If someone had said 50 years ago that empowering our own immune system would be one of the most effective ways to fight cancer, it would have sounded like science fiction. And in fact, until relatively recently, that’s just what immunotherapy was. A scientist’s dream, a misunderstood mystery at best. As far back as the late 18th century, physicians saw cancer remission in some patients after feverish infections. In the 1890s, surgeon William Coley injected bacteria cultures into cancer patients after some of his patients went into complete remission following a bacterial infection. He observed remission and tumor regression in some cases after the treatment, and his findings were published in what’s credited as the first paper on cancer immunotherapy.
Today, there are over a dozen FDA-approved immunotherapies to treat different forms of cancer, and many more on the horizon. These drugs were used only as a second course of treatment until this past year, when one was approved as a first line of defense – holding out hope as a promising weapon to attack cancer. After all, enabling our own cells is a lot more desirable than injecting our bodies with chemicals. While there were some great successes in 2016, there were failures too: several immunotherapies showed success in only as few as 20 percent of patients. So, does immunotherapy have a future?
First, the victories. In a head-to-head John’s Hopkins study that compared the immunotherapy drug pembrolizumab and standard chemotherapy as a first-line treatment for lung cancer, patients taking pembrolizumab demonstrated better results. The drop in the risk of death was 50 percent greater and progression-free survival was four months longer than for those who took chemotherapy. As a result of these outcomes, immunotherapy is now approved to replace chemotherapy to treat a form of lung cancer.
Another immunotherapy drug, CTL019, demonstrated complete remission in 82 percent of patients in a phase 2 clinical trial for pediatric and young adult patients with relapsed chronic lymphoid leukemia – just one to three months after treatment.
Last month, the New England Journal of Medicine published a report about a man with advanced brain cancer who underwent radiation, surgery and anti-tumor drug therapies – all of which failed – and had just a few weeks to live. After multiple injections of genetically engineered immune cells, the brain tumor began to shrink and almost completely disappeared. More than one year later, he is still alive. The other patients in the clinical trial are experiencing similar results.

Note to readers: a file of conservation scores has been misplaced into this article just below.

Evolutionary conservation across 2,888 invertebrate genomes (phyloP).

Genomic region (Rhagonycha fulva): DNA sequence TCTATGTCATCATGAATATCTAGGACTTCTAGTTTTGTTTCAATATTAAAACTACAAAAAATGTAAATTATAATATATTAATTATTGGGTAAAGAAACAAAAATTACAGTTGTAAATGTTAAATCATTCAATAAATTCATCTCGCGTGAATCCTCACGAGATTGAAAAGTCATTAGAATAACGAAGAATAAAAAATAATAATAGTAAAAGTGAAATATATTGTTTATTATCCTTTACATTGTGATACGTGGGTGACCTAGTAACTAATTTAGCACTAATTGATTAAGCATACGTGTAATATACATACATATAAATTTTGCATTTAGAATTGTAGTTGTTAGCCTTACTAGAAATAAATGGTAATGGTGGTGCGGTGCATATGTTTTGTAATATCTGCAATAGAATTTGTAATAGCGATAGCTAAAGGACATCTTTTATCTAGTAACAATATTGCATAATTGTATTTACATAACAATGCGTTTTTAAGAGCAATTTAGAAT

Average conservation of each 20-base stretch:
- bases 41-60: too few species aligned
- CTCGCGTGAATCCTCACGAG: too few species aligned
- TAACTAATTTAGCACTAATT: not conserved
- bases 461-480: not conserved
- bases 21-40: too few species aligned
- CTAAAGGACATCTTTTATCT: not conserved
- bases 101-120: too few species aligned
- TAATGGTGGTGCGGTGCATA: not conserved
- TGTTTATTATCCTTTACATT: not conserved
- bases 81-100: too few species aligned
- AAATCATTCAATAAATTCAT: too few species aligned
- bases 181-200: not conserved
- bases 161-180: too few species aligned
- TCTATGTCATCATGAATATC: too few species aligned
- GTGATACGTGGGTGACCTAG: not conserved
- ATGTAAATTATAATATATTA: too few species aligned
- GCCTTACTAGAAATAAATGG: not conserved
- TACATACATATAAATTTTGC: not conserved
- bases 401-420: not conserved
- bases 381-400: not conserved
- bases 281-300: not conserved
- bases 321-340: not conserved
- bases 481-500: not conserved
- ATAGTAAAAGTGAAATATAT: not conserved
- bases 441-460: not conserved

2016 had its share of setbacks too. And they’re especially painful when they come after promising results and high hopes. In a clinical trial to approve the drug nivolumab as a first-line treatment, it failed. Only 33 percent of patients in the trial were still alive after five years – more than double the current five-year survival rate. But this also means that two-thirds of patients relapsed after a short-lived response or didn’t respond at all.
And when a therapy that is supposed to save a life takes one instead, it’s a devastating disappointment. Five patients in a phase 2 clinical trial of JCAR015 died from neurotoxicity-triggered cerebral edema –brain swelling. The trial was put on hold as a result.
So, what’s next for immunotherapy? Combination chemo-immunotherapy has demonstrated significant success in B-cell lymphomas and will continue to play a significant role. Combining two immunotherapies to treat melanoma will also continue to show success. And there is still a lot we don’t know that will continue to be explored in the coming year: why some patients respond and others don’t; how to determine which treatments are best for which patients; how it works together with chemotherapy; and whether the tumor will eventually develop resistance even when the treatment is successful.
We need to identify biological markers that will determine a patient’s response before getting their hopes up. We need treatment options that will work with over one hundred different types of cancer, expressed differently in billions of people around the world. And we need to do it all at scale.
While we have just scratched the surface, there is no denying that immunotherapy has started to transform the way we approach cancer. Have we hit some walls and experienced some setbacks? Of course. It wouldn’t be medicine without them. But immunotherapy has given patients who’ve run out of options one more chance. It’s improved odds and extended life. It’s allowed patients to delay, cut back or even avoid chemotherapy altogether.
What’s in store for immunotherapy in 2017? Lots more of it.